Wednesday, November 29, 2006

Q: Are we not men?

A: We are DEVO. D-E-V-O

I am turning into a bad traveller.

I cannot seem to sleep in strange beds. In NYC right now. Woke up at about 3:30am EST (which is 1:30am PST, still my biological time.)

But tonight I am happy. Turned on the TV... Not just the TV, but the very very nice 40" HDTV (which is a Samsung model that appears close to the LTN-406W for those that care)... And on HD-NET saw this concert: Devo and the yeah yeah yeahs in Central Park on July 22 2004.

We used to love Devo. But I haven't intentionally listened to Devo in nearly 20 years. It was fun watching myself sing along with every word.

Being up late watching Devo reminded me of the first time I saw the Beautiful World video, probably on Night Flight. From their Wikipedia entry "Devo created and directed many of their own videos, and the band has cited the video for the song "Beautiful World" as their favorite example of their video work."

The video works at an entirely different level than the "song." Over the course of a few minutes you see the sweet, sacharine images of our "beautiful world" unraveling into perverse carny devo funkiness... And only in the final moments do they deliver the punchline: "It's a beautiful world... (for you... BUT NOT FOR ME!)" Per the comments on YouTube: "devastatingly poignant irony that probably changed a few lives."

Both the yeah yeah yeahs and Devo were just so damn good. I'm glad I can't sleep.

Friday, November 17, 2006

Yahoo buys Bix

I said it all over here.

So one thing to note... It turns out that the voice in my head does sound a lot better than the one that is being recorded. Something must be defective with the microphone, the Bix system, or whatever that keeps knocking it out of tune. Until I debug that system, I won't be posting any karaoke.

Also - we need to get some cooler songs into the Bix karaoke system.

Tuesday, November 14, 2006

Web 2.0 recap

So the dust is clearing, and I thought I'd chime in regarding how I felt about the "Web 2.0 Summit." Look, it's not for everyone (double entendre intended, as I heard 5000 people were turned away.) But it's carved out a unique and valuable niche in the pantheon of conferences. Here's some personal highlights:
  • Seeing Jeff Bezos, Barry Diller, Mark Benioff, Eric Schmidt, Ray Ozzie, etc. up there doing their thing with John Battelle. I love the theater / sport of it. It's not about "learning anything", it's just fun watching John angling for a scoop or seeing if he can get a bigwig to squirm a bit. Mostly futile attempts BTW.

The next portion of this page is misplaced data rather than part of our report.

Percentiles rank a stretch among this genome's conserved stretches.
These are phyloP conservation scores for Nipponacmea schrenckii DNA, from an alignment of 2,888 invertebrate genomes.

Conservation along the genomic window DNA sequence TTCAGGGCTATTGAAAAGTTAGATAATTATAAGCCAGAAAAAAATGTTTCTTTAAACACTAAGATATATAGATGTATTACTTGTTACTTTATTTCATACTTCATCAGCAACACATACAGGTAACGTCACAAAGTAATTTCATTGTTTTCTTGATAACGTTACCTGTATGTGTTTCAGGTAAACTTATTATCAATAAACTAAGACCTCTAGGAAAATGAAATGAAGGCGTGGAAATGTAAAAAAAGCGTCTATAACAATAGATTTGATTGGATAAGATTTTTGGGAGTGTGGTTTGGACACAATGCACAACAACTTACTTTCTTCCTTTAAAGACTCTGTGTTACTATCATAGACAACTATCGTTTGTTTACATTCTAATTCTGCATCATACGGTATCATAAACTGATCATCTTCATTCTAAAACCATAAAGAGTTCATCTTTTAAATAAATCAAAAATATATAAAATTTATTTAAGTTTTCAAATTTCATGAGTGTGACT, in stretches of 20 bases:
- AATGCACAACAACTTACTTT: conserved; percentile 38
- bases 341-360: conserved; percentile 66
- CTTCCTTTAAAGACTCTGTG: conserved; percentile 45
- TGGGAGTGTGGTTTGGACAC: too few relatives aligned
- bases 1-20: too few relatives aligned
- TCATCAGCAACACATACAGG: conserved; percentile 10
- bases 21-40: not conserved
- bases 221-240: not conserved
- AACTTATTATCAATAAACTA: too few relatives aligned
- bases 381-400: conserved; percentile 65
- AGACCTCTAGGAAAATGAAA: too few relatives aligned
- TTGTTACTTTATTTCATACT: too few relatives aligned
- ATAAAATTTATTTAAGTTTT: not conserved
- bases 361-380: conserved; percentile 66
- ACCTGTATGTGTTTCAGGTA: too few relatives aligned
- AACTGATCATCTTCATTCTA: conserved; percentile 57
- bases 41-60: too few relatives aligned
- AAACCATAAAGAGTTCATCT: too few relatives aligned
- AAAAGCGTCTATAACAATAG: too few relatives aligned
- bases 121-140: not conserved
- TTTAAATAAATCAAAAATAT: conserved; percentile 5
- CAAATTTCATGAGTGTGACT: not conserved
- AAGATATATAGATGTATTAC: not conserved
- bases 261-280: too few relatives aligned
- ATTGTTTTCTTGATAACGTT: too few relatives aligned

• The hallways. Lots of folks (the badgeless) just surfed the hallways and got a lot out of it. It was a total schmooze-fest, but not in a bad way. Logistics were such that you could reach the people you wanted to connect with, avoid the ones you didn't want to connect with, and generally keep exchanges short.
  • The First Round Capital "Pavillion" hack. Brilliant, as reported by Fred.
  • Hanging out with Chris Anderson at a dinner on Wednesday.
  • Lunch with Barney Pell on Wednesday.
  • I thought that the Launchpad was great (disclosure: I was on the advisory board.) It was interesting to see some perrenial problems (sync, scheduling) being addressed with a w2.0 spin.
  • Finally, and obviously, it was a great experience getting on stage with Filo. The more time I spend with him, the more I come to appreciate and admire him. (Off a considerable base!) Better than sharing the stage with him was the time we spent prepping, talking to press, hanging out, etc. Inspiring.

    Regarding W2.0, I've heard a couple of complaints. First, "The conference is now overrun with VCs." Yeah there were a lot of VCs there, but you know something, I respect a lot of VCs. Ain't nothing wrong with VCs by me. If I were in their business, I'd have been there too. Mentally conjuring the first ten VCs I can recall at the event actually puts a smile on my face. Most of those guys are hilarious.

    Secondly, was that there was nothing "new." I really don't get this. We're two years into a... "revolution?" Well, how about "movement." A movement with gigantic, sweeping, over-arching principles that are visionary, epic, inspiring... (Thanks Tim.) And you're bored? You want something "new?"

    There's tremendous value and craft to what Tim O'Reilly (and Chris Anderson, etc.) do so well. They offer us a framework, model and language for understanding phenomenon that are inherently true. They don't claim to have invented the phenomenon itself. This is what the prophets do, they tell us what we already know... and present us an opportunity to recognize it.

    So, I don't need a new religion, I don't need a "Web 3.0." Frankly I personally could have done without the label "Web 2.0..." but hey, whatever gets us clueful and on the same page. One of the things I liked about the Launchpad was that I recognized the application of “Web 2.0” principles to old problems: sync, scheduling, etc.

    So I'm not bored, I'm invigorated.

    The hardest part for me at W2.0 was "sitting on" some of the upcoming work that will soon be coming out from my teams. There is mucho goodness on the way. I can honestly say that I saw hundreds of cool products, features and concepts presented but none of them inspired me as much as the work going on within our walls day-to-day. And I hope everyone can say that.